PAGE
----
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William spent Christmas apart from his father Prince Charles this year. While Charles and Camilla joined the Queen and a host of others at Windsor Castle, William and Kate, Duchess of Cambridge spent Christmas Day at Anmer Hall with their three children and the Middleton family. The Royal Family had been scheduled to gather at the Queen’s Sandringham residence for the traditional festive get-together this year. However, due to concerns about the rise in Omicron cases, Her Majesty cancelled these plans.
She also cancelled the customary pre-Christmas lunch.
William and Kate still attended the morning church service at Sandringham’s St Mary Magdalene Church.
The service was Prince Louis’ first Christmas Day service on the Sandringham estate, while George and Charlotte attended two years ago.
The Duchess’ parents, Carole and Michael Middleton, also attended the service.
Prince Harry and Meghan Markle are believed to have spent the festive period at their home in Montecito, California.
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Prince William clashed with Prince Charles in ‘frank exchange’ over ivory: ‘Naive!’
Charles and Camilla attend church on Christmas Day.
Charles, as a single parent, has tried to avoid confrontation with his two sons throughout their upbringing.
But, sometimes Charles has felt the need to intervene, according to royal author Robert Jobson.
Writing in the Daily Mail in 2018, Mr Jobson recalled an incident where Charles and William held two very different opinions.
Mr Jobson wrote: “One such occasion took place after William told zoologist Dr Jane Goodall that he’d ‘like to see all the ivory owned by Buckingham Palace destroyed’.”
According to The Guardian, the royal ivory collection contains around 1,200 artefacts, some of which date back hundreds of years.
Charles with William and Harry at the Invictus Games.
Mr Jobson wrote an “informed source” told him William and Charles had a “frank exchange of views” five years prior.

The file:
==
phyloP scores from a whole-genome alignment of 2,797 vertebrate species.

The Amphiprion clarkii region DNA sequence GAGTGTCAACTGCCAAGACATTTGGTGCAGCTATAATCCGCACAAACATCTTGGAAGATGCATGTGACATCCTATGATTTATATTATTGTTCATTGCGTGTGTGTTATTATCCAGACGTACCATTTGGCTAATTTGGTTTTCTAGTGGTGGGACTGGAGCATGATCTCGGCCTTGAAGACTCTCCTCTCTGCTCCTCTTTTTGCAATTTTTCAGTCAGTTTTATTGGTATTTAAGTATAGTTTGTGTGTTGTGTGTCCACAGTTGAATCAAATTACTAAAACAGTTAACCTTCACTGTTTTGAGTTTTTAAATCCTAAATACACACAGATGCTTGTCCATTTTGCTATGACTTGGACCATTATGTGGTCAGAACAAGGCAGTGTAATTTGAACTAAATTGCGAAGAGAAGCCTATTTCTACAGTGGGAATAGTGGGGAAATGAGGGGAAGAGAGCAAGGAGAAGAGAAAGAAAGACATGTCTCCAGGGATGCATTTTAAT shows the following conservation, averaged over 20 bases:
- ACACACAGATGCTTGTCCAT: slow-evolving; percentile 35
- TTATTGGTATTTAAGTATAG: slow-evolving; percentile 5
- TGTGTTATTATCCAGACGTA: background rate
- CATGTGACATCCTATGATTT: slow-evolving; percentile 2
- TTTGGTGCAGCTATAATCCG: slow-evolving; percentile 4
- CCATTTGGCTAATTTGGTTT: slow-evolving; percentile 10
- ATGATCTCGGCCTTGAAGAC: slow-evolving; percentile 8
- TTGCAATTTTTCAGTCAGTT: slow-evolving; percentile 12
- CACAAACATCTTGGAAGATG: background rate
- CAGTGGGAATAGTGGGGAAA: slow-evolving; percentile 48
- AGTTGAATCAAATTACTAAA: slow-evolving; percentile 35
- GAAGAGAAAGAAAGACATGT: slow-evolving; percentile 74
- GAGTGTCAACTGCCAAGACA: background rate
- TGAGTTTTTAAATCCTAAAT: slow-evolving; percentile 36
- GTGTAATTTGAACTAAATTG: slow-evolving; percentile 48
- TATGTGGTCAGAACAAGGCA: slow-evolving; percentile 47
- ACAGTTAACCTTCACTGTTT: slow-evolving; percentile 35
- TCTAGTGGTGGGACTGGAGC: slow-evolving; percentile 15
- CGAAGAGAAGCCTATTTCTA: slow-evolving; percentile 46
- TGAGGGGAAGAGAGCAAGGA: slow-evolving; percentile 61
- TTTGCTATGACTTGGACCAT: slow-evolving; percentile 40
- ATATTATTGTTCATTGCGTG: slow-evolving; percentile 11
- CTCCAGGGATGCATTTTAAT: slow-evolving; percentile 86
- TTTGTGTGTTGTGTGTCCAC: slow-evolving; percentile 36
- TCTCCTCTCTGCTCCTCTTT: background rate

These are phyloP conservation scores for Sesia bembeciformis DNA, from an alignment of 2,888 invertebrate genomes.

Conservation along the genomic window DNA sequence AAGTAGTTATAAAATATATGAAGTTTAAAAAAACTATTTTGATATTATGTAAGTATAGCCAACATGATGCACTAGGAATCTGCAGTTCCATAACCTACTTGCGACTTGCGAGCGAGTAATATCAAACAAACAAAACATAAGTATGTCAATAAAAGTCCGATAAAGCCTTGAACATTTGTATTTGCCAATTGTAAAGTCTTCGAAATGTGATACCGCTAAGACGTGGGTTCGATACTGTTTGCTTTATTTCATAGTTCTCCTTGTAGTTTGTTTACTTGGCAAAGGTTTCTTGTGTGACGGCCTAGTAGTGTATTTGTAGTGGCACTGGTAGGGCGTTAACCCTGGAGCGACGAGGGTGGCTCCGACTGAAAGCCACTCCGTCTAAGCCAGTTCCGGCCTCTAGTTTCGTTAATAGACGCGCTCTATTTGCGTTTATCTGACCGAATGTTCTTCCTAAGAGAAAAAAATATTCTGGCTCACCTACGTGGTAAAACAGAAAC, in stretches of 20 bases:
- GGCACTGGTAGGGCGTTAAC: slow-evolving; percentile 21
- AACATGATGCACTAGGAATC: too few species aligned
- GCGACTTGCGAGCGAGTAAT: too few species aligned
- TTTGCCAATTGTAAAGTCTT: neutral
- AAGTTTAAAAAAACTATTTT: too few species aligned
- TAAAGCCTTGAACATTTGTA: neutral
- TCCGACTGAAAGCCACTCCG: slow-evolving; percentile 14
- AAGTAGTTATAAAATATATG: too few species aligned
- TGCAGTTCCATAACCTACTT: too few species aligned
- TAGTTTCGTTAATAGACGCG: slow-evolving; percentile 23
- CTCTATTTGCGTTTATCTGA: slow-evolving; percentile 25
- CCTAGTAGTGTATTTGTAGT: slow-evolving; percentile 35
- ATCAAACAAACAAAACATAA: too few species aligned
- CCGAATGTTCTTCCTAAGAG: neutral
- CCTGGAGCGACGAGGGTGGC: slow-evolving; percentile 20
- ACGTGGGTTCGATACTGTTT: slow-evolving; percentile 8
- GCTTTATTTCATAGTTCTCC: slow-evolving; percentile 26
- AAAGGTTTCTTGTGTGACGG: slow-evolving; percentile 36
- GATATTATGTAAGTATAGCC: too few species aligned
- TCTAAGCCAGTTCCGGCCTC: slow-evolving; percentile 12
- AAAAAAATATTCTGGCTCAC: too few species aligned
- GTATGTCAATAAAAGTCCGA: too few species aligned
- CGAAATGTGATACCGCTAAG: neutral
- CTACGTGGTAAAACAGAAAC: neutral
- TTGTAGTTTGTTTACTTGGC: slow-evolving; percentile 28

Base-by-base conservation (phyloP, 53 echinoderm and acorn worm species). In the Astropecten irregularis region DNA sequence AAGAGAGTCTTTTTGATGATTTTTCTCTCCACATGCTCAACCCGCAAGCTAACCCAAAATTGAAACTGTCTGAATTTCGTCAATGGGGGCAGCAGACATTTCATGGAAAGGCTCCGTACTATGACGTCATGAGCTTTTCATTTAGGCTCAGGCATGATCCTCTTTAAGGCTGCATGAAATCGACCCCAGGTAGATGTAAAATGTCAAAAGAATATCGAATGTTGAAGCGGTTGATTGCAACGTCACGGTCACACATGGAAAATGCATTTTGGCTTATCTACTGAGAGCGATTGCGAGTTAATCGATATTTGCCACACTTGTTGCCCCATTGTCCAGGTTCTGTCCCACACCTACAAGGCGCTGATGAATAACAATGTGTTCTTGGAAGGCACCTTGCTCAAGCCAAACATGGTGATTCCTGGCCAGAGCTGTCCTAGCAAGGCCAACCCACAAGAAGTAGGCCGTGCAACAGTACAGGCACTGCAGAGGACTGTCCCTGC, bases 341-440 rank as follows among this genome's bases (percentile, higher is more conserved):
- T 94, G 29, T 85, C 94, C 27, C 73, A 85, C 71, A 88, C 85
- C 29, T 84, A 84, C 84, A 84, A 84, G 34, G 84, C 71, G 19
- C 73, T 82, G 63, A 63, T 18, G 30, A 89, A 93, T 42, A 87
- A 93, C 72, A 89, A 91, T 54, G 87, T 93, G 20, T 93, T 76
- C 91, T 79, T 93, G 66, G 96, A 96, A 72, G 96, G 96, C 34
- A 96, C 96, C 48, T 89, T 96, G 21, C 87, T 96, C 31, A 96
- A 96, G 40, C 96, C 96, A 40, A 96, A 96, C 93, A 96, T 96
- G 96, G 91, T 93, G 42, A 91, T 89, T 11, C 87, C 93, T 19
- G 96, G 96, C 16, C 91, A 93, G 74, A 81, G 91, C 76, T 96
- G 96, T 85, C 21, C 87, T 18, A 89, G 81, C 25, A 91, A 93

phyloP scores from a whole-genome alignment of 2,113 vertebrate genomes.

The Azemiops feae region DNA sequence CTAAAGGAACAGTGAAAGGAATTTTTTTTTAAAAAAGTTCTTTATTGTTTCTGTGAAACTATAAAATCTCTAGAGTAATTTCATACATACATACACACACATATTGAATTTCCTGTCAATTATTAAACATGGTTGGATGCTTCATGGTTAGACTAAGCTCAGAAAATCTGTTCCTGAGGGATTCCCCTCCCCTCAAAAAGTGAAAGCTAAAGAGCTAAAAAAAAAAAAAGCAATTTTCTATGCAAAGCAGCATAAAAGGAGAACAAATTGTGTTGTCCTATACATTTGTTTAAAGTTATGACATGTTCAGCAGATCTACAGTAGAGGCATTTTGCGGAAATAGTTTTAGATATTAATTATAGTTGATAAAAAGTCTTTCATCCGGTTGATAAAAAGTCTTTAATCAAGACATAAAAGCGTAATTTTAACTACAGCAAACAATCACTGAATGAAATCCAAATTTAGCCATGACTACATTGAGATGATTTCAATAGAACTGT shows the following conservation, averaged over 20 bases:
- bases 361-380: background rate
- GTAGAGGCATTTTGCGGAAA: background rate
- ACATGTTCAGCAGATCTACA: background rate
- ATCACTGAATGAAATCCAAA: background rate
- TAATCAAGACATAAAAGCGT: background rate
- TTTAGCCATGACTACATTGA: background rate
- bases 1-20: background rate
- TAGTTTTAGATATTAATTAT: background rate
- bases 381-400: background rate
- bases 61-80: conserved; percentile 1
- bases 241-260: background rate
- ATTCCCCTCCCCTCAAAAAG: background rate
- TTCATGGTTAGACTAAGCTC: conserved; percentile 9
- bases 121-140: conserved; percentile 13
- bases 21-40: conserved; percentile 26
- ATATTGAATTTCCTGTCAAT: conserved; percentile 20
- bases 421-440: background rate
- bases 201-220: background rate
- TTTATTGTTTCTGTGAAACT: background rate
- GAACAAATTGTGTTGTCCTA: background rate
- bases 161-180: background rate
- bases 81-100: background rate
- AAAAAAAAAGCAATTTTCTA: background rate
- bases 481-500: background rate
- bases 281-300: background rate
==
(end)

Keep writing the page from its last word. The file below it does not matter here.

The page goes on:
The source claimed Charles had told William he was being “naive” and should have chosen his words more carefully.
Mr Jobson continued: “While appreciating his son’s sentiment, Charles believes there is a vast difference between calling for action against illegal traders now and ordering Buckingham Palace to rid itself of an enormously important and historical collection of artefacts that form part of the Royal Collection Trust.
“Among the items are a 19th Century Indian throne and footstool and a pair of 18th Century seven-storey pagodas acquired by George IV.
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William and Charles reportedly clashed over what should happen to the royal ivory collection.
“The idea of such historic items, and others such as Henry VIII’s quill pen, being broken up filled Charles with dread.
“That said, there are many who know William and his stubborn streak, and believe he will take some form of action when he becomes king, despite his father’s protestations.”
William has always been very clear that he wishes to be in control of his own destiny.
Whilst still a student at St Andrew’s University in Scotland, he gave an interview explaining his position on his future.
William reportedly inherited his stubborn personality from his mother.
He said: “I really do want to be in control of my own life, and if I don’t agree with what someone is saying or what someone is pushing on me, I won’t do it.
“If I’m wrong and they’re right and people tell me that then obviously I’ll change my mind.
“I’m always open to people saying I’m wrong, because most of the time I am.
“But, you know, I hate losing control. I think it’s very important to see what you want to do and go for it.”
This is something he has inherited from his mother, according to royal expert Katie Nicholl.
She told the 2007 documentary ‘Prince Charles and Prince William: Royal Rivals?’: “Diana was very stubborn, and William is as well.
“It’s very interesting that William will not be railroaded into anything.
“He will put his foot down, dig his heel in, and he will not budge or be budged by anyone.”